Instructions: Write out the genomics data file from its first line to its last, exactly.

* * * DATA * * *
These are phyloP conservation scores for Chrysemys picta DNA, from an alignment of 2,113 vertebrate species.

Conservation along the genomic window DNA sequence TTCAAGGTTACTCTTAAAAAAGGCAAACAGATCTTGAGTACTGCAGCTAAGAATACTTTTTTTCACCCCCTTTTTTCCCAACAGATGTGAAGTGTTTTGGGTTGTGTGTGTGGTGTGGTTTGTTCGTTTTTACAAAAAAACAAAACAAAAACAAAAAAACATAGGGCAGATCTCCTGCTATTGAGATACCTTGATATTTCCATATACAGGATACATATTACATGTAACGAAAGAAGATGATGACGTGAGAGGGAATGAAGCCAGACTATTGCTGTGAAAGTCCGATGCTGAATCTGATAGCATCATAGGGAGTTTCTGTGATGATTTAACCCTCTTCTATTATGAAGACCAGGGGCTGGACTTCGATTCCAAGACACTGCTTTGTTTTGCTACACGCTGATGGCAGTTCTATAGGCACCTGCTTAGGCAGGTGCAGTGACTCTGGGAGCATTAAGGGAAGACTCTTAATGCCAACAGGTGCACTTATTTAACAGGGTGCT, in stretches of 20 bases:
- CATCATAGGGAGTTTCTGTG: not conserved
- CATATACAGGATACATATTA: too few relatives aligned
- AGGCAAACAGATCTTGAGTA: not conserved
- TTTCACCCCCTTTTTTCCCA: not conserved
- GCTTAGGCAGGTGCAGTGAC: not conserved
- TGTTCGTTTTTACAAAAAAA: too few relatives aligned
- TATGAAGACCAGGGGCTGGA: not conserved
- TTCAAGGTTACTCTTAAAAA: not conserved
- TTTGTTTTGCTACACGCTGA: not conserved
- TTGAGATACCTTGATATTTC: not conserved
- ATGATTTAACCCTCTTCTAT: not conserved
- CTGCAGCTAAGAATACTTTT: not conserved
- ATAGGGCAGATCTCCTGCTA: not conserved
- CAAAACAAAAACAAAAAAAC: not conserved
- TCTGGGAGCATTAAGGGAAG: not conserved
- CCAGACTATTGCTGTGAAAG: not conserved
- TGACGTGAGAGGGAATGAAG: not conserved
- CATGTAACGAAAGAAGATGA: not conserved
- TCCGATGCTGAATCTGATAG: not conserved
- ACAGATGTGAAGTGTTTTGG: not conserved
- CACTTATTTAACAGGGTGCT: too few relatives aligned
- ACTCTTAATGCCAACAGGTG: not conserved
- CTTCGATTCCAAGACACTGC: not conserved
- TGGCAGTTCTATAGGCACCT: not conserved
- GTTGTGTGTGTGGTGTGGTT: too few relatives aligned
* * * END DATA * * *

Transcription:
These are phyloP conservation scores for Chrysemys picta DNA, from an alignment of 2,113 vertebrate species.

Conservation along the genomic window DNA sequence TTCAAGGTTACTCTTAAAAAAGGCAAACAGATCTTGAGTACTGCAGCTAAGAATACTTTTTTTCACCCCCTTTTTTCCCAACAGATGTGAAGTGTTTTGGGTTGTGTGTGTGGTGTGGTTTGTTCGTTTTTACAAAAAAACAAAACAAAAACAAAAAAACATAGGGCAGATCTCCTGCTATTGAGATACCTTGATATTTCCATATACAGGATACATATTACATGTAACGAAAGAAGATGATGACGTGAGAGGGAATGAAGCCAGACTATTGCTGTGAAAGTCCGATGCTGAATCTGATAGCATCATAGGGAGTTTCTGTGATGATTTAACCCTCTTCTATTATGAAGACCAGGGGCTGGACTTCGATTCCAAGACACTGCTTTGTTTTGCTACACGCTGATGGCAGTTCTATAGGCACCTGCTTAGGCAGGTGCAGTGACTCTGGGAGCATTAAGGGAAGACTCTTAATGCCAACAGGTGCACTTATTTAACAGGGTGCT, in stretches of 20 bases:
- CATCATAGGGAGTTTCTGTG: not conserved
- CATATACAGGATACATATTA: too few relatives aligned
- AGGCAAACAGATCTTGAGTA: not conserved
- TTTCACCCCCTTTTTTCCCA: not conserved
- GCTTAGGCAGGTGCAGTGAC: not conserved
- TGTTCGTTTTTACAAAAAAA: too few relatives aligned
- TATGAAGACCAGGGGCTGGA: not conserved
- TTCAAGGTTACTCTTAAAAA: not conserved
- TTTGTTTTGCTACACGCTGA: not conserved
- TTGAGATACCTTGATATTTC: not conserved
- ATGATTTAACCCTCTTCTAT: not conserved
- CTGCAGCTAAGAATACTTTT: not conserved
- ATAGGGCAGATCTCCTGCTA: not conserved
- CAAAACAAAAACAAAAAAAC: not conserved
- TCTGGGAGCATTAAGGGAAG: not conserved
- CCAGACTATTGCTGTGAAAG: not conserved
- TGACGTGAGAGGGAATGAAG: not conserved
- CATGTAACGAAAGAAGATGA: not conserved
- TCCGATGCTGAATCTGATAG: not conserved
- ACAGATGTGAAGTGTTTTGG: not conserved
- CACTTATTTAACAGGGTGCT: too few relatives aligned
- ACTCTTAATGCCAACAGGTG: not conserved
- CTTCGATTCCAAGACACTGC: not conserved
- TGGCAGTTCTATAGGCACCT: not conserved
- GTTGTGTGTGTGGTGTGGTT: too few relatives aligned